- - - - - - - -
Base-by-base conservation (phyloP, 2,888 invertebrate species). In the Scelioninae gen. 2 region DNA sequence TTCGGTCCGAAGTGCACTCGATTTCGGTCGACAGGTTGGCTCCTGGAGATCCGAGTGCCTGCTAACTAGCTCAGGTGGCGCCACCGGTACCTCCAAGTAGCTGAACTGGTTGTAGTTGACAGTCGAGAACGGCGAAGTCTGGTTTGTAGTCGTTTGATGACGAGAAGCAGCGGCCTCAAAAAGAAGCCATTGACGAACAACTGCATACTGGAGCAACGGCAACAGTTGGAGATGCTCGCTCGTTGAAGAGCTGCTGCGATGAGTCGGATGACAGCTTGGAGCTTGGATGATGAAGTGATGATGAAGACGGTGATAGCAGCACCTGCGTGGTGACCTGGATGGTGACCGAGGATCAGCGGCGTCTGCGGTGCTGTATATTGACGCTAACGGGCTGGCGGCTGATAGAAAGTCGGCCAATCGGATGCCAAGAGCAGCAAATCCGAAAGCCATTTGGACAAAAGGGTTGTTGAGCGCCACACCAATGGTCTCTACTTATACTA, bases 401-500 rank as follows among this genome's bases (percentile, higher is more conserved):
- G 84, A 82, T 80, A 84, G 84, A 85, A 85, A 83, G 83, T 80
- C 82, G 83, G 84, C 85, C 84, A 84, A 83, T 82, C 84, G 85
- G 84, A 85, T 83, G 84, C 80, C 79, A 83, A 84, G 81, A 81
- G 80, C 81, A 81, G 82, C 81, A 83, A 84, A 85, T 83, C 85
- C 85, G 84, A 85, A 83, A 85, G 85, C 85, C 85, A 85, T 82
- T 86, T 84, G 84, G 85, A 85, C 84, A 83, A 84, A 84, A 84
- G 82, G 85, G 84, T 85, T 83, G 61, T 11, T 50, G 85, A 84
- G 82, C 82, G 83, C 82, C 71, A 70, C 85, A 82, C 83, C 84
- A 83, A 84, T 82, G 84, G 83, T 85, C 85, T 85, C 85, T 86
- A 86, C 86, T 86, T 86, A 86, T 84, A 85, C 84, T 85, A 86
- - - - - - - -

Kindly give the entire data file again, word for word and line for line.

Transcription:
Base-by-base conservation (phyloP, 2,888 invertebrate species). In the Scelioninae gen. 2 region DNA sequence TTCGGTCCGAAGTGCACTCGATTTCGGTCGACAGGTTGGCTCCTGGAGATCCGAGTGCCTGCTAACTAGCTCAGGTGGCGCCACCGGTACCTCCAAGTAGCTGAACTGGTTGTAGTTGACAGTCGAGAACGGCGAAGTCTGGTTTGTAGTCGTTTGATGACGAGAAGCAGCGGCCTCAAAAAGAAGCCATTGACGAACAACTGCATACTGGAGCAACGGCAACAGTTGGAGATGCTCGCTCGTTGAAGAGCTGCTGCGATGAGTCGGATGACAGCTTGGAGCTTGGATGATGAAGTGATGATGAAGACGGTGATAGCAGCACCTGCGTGGTGACCTGGATGGTGACCGAGGATCAGCGGCGTCTGCGGTGCTGTATATTGACGCTAACGGGCTGGCGGCTGATAGAAAGTCGGCCAATCGGATGCCAAGAGCAGCAAATCCGAAAGCCATTTGGACAAAAGGGTTGTTGAGCGCCACACCAATGGTCTCTACTTATACTA, bases 401-500 rank as follows among this genome's bases (percentile, higher is more conserved):
- G 84, A 82, T 80, A 84, G 84, A 85, A 85, A 83, G 83, T 80
- C 82, G 83, G 84, C 85, C 84, A 84, A 83, T 82, C 84, G 85
- G 84, A 85, T 83, G 84, C 80, C 79, A 83, A 84, G 81, A 81
- G 80, C 81, A 81, G 82, C 81, A 83, A 84, A 85, T 83, C 85
- C 85, G 84, A 85, A 83, A 85, G 85, C 85, C 85, A 85, T 82
- T 86, T 84, G 84, G 85, A 85, C 84, A 83, A 84, A 84, A 84
- G 82, G 85, G 84, T 85, T 83, G 61, T 11, T 50, G 85, A 84
- G 82, C 82, G 83, C 82, C 71, A 70, C 85, A 82, C 83, C 84
- A 83, A 84, T 82, G 84, G 83, T 85, C 85, T 85, C 85, T 86
- A 86, C 86, T 86, T 86, A 86, T 84, A 85, C 84, T 85, A 86